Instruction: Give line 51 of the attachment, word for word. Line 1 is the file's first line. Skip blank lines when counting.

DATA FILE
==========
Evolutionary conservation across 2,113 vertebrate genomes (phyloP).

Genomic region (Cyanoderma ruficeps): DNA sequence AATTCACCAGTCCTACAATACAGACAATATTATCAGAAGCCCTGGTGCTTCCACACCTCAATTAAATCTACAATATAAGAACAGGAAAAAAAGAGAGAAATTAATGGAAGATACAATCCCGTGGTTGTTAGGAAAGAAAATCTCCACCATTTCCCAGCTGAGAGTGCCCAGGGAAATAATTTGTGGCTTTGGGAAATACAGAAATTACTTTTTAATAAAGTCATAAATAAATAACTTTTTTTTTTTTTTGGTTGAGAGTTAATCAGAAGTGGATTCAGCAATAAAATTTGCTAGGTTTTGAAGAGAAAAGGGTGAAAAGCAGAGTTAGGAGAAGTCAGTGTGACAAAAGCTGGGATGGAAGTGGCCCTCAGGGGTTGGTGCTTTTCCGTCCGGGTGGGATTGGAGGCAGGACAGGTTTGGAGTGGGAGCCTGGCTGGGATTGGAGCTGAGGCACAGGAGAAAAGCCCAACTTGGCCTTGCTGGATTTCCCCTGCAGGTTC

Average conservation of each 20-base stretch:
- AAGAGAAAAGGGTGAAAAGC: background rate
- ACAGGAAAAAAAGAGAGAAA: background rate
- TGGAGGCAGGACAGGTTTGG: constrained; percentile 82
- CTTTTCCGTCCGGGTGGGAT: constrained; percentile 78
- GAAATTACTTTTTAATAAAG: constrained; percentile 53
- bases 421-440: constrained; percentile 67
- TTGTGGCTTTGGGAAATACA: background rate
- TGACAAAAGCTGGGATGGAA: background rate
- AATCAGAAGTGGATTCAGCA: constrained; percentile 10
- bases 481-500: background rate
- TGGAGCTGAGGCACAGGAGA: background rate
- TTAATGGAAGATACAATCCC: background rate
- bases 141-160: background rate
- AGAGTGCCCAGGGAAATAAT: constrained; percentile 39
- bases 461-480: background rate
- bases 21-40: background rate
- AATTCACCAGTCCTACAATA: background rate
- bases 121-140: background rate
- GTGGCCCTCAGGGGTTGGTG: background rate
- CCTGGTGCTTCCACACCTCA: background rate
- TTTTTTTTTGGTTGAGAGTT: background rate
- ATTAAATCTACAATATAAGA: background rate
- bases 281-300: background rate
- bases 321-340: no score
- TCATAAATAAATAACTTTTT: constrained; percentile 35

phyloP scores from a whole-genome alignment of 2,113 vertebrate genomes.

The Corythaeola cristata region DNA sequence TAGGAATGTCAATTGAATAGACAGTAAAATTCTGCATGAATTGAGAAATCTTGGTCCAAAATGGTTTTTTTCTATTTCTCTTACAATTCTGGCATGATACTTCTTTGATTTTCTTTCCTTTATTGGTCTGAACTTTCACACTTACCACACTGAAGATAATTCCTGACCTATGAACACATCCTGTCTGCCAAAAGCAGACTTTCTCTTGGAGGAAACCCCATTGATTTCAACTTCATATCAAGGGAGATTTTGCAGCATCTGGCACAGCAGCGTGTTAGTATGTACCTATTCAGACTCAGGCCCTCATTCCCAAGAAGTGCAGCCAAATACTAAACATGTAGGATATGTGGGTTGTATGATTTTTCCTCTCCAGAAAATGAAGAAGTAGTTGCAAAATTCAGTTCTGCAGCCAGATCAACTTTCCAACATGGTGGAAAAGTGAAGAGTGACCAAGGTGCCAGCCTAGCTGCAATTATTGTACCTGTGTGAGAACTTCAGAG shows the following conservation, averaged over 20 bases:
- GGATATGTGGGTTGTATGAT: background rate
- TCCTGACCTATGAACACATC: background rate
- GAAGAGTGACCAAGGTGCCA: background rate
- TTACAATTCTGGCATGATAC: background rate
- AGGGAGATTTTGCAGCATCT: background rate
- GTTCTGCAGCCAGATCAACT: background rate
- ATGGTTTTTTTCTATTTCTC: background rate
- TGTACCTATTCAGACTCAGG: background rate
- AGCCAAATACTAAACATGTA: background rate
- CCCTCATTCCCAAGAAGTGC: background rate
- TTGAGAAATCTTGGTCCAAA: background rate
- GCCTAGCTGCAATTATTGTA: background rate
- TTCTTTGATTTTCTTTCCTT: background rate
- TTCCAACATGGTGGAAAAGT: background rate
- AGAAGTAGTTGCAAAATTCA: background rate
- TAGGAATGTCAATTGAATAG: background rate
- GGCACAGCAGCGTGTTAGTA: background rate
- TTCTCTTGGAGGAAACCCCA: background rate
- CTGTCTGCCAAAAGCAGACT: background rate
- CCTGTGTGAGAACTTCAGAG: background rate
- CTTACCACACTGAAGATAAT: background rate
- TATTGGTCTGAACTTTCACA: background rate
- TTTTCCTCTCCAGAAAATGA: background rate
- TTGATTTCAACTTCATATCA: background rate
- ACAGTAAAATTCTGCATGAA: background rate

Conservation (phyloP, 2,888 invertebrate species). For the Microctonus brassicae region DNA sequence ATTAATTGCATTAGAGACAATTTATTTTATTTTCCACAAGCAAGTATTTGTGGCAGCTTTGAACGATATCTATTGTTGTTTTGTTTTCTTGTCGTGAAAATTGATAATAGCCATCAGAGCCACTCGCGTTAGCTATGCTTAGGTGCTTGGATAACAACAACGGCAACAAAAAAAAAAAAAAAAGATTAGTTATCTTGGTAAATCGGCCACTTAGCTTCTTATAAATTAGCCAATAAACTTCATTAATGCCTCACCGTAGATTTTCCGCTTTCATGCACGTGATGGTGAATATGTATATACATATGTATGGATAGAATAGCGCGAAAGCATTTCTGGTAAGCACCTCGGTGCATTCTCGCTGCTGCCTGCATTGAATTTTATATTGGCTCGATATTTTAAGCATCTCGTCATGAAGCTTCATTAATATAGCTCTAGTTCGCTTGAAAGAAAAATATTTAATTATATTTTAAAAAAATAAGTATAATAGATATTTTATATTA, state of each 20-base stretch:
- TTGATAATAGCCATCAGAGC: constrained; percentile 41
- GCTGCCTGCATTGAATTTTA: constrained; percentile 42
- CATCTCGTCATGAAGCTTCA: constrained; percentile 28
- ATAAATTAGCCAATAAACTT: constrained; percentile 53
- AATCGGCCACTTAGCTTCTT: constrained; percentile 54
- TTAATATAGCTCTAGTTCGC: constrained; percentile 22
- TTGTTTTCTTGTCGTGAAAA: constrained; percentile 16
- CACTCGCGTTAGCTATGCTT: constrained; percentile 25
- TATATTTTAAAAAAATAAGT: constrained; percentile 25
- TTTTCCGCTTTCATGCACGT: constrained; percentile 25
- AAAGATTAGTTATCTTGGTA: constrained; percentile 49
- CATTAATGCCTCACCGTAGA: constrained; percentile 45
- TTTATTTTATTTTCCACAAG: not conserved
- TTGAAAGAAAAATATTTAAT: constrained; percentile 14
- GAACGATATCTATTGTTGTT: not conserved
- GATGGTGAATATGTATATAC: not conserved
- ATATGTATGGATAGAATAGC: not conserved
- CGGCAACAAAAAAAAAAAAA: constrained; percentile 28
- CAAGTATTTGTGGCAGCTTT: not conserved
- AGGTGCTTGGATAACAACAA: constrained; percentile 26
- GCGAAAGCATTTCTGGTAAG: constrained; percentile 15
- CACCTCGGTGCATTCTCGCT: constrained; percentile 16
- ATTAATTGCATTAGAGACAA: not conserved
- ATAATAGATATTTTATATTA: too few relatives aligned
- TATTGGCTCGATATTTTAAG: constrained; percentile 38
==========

- CTTACCACACTGAAGATAAT: background rate